Sixth Waldseemüller Globe Gore to Be Auctioned Next Month

Martin Waldseemüller (Matthias Ringmann). Globe segments, ca. 1507. Ludwig-Maximilians-Universität München.

AP reports that Christie’s will be auctioning “a previously unknown copy” of Martin Waldseemüller’s globe gores on 13 December. This would be the sixth known remaining copy of Waldseemüller’s gores, which were designed to form a small globe a few inches across when pasted onto a sphere. They’re a smaller, less-detailed version of Waldseemüller’s famous 1507 world map, and yes, the globe gores have “America” labelled as well.

No word yet on the provenance of this newly discovered sixth gore; the histories of the previous five are well known. The gores are expected to fetch between £600,000 and £900,000. [Tony Campbell]

Previously: Waldseemüller Globe Gore FoundMore About Waldseemüller.

Pluto Globe Gores

pluto-gores
Image credit: NASA/JHUAPL/SwRI/Sarah J. Morrison. CC licence.

If you wanted to make your own globe of Pluto based on New Horizons imagery, now’s your chance: Sarah Morrison has created globe gores based on NASA’s photomosaic global map of Pluto.

(Globe gores for other planets and moons are available for download from the USGS’s Astrogeology Science Center.)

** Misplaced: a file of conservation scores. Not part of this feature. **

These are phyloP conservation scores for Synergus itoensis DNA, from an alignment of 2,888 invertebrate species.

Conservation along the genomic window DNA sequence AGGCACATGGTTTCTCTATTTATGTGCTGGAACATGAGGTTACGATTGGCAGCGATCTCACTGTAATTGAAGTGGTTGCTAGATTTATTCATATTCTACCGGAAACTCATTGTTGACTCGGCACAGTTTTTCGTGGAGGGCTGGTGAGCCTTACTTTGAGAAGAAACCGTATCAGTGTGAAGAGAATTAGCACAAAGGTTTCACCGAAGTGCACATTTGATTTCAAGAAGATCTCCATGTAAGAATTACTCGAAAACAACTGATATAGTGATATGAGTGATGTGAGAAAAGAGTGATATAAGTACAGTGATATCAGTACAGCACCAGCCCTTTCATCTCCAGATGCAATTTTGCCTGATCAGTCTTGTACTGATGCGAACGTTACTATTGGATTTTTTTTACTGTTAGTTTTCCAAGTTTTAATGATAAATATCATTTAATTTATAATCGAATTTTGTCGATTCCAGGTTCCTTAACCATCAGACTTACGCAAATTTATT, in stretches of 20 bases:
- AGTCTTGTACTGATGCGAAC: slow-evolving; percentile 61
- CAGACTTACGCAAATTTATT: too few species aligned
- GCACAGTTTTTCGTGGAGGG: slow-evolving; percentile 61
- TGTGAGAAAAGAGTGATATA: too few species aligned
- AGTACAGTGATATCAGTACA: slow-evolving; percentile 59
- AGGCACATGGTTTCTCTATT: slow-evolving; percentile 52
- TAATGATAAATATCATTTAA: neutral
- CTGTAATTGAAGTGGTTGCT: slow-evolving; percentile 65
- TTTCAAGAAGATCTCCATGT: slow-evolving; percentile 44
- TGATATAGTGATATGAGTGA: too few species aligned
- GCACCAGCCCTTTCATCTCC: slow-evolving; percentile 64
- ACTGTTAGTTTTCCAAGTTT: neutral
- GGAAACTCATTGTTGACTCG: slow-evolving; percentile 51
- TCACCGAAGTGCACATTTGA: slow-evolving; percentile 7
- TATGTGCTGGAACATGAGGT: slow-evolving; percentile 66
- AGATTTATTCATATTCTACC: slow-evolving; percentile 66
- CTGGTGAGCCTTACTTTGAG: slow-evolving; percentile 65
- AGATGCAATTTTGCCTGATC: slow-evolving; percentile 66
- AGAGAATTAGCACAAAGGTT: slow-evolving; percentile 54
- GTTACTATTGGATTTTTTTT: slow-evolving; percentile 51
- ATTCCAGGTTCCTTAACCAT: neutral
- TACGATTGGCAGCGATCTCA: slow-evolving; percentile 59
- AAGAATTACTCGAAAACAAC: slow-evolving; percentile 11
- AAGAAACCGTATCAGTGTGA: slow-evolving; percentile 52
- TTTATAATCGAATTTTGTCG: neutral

Previously: Globes of the Solar System.

Waldseemüller Globe Gore Found

Waldseemueller globe gore
During The Map Room’s existence I frequently reported on Martin Waldseemüller’s 1507 map of the world, notable because it was the first with the name “America” on it. Dubbed, as a result, “America’s birth certificate,” the last known copy of the large, 12-section map is now on display at the Library of Congress, which paid $10 million for it.

But Waldseemüller also produced small gores, which are used to construct globes; these ones would have been about four inches across. Four of these gores were known to exist, but yesterday Ludwig-Maximilians-Universität München announced that they had accidently turned up a fifth copy in their library collection. It differs from the other gores; they believe it to be from a later edition. It can be viewed online here. BBC News coverage. Thanks to Drew for the tip.

If you’re interested in the Waldseemüller map, you’ll want to read The Fourth Part of the World by Toby Lester. I reviewed it in December 2009.